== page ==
- Clarify fully whether there are any plans for the future development of the western access to the property, which is currently relatively free from visitation and associated human impact, and undertake a full assessment of any such plans, prior to any decision to proceed with their implementation;
- Regulate and monitor the reported taming of wild animals, and which species are included or excluded from this permitted activity, including any applicable quotas,
- Manage potential impacts on wild Giant Chinese Salamander populations that could result from the presence of salamander farms in close proximity to the property, including measures taken to avoid and mitigate the risk of transmission of diseases, including the risks of the devastating disease chytridiomycosis;
- Also requests the State Party to clarify how the boundaries of the property relate to those of the Fanjingshan Biosphere Reserve, with the aim of ensuring that any developments permitted in the experimental zone of the Biosphere Reserve do not cause any negative impact on the property, and further requests the State Party to rationalise, where feasible, the zones of the Biosphere Reserve to correspond with the boundaries of the property and its buffer zone;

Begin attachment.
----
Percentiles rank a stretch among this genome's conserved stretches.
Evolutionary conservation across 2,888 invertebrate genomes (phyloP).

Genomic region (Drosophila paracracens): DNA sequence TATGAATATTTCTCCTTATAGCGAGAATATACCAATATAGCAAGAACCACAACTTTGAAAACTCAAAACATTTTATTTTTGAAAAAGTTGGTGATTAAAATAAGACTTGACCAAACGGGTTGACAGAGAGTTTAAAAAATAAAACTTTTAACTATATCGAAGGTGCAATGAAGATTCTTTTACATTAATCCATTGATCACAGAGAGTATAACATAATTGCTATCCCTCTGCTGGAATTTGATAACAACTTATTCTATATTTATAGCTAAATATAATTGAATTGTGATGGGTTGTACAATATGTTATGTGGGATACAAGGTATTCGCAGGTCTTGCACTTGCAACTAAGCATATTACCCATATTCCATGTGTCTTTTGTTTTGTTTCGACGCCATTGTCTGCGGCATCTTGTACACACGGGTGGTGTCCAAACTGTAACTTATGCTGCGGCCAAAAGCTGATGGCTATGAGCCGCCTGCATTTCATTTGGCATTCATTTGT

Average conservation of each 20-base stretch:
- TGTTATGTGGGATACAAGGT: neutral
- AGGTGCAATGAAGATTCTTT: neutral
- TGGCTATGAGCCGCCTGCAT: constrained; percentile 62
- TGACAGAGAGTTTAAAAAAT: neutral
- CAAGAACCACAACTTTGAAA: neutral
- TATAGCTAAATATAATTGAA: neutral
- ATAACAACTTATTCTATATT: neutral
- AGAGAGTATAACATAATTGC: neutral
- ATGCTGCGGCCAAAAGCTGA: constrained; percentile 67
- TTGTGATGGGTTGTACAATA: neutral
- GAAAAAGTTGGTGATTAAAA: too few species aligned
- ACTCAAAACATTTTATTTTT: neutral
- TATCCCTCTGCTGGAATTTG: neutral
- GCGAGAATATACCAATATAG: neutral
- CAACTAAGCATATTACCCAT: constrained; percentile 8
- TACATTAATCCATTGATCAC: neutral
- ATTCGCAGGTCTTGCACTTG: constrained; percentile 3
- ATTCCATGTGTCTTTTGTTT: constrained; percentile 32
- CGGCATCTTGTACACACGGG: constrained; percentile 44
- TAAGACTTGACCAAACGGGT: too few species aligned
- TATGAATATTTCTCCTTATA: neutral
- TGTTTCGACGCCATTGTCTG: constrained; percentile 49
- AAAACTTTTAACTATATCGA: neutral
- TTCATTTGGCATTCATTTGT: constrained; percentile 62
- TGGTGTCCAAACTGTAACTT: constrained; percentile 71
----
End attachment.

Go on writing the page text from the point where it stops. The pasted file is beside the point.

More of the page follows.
- Commends the State Party for its efforts to protect Fanjingshan through highly sophisticated visitor and ecological monitoring systems, including CCTV, camera traps, drones, and a GPS-based patrol system, and encourages the State Party to continue these efforts and to adopt an adaptive management system.